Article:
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As deadline to pass constitutional amendment looms, Illinois lawmakers fear missed opportunity for redistricting reform

After years of unsuccessful legislative and citizen-led efforts to strip the General Assembly of the power to draw congressional and legislative district boundaries, the coronavirus shutdown appears to have doomed any chance of constitutional redistricting reform before the state’s maps are set for another decade.
Going into the spring legislative session, backers of change were hoping to make one more effort at getting something done before a looming deadline. In February, lawmakers filed identical state constitutional amendments in the Illinois House and Senate that would hand over the power to draw and approve district boundaries to an independent, citizen-led commission.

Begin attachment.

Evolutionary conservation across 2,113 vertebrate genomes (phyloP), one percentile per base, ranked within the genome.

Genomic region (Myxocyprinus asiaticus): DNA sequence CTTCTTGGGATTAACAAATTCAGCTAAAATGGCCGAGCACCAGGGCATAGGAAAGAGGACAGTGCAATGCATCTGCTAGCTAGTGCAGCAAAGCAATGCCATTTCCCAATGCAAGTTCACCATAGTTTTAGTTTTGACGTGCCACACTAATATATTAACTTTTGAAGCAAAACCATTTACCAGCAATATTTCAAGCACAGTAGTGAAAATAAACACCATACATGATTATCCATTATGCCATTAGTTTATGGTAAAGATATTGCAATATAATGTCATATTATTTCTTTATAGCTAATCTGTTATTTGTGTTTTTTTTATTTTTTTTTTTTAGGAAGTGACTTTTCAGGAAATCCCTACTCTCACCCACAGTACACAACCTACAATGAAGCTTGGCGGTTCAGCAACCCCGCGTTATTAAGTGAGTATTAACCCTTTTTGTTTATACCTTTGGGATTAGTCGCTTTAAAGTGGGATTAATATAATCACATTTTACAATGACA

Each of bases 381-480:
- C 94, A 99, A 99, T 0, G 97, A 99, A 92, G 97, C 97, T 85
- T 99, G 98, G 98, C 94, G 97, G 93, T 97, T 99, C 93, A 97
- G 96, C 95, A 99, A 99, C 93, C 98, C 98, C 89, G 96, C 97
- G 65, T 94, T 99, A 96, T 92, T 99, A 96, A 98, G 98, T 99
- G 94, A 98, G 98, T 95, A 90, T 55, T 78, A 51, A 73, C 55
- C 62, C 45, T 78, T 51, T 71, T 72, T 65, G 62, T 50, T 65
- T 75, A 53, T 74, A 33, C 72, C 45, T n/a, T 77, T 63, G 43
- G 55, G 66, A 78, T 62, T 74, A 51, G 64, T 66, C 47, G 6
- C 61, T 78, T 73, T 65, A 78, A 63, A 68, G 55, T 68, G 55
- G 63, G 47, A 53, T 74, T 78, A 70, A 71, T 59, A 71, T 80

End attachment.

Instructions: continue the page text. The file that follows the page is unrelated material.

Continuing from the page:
The amendment’s ratification would require a three-fifths majority in both legislative chambers as well as approval from Illinois voters. Legislators have until May 3 to put the amendment on November’s ballot, and the joint resolution’s sponsors admit that’s essentially impossible.
The General Assembly, which has not convened since early March, has canceled session days in Springfield until at least May 5.
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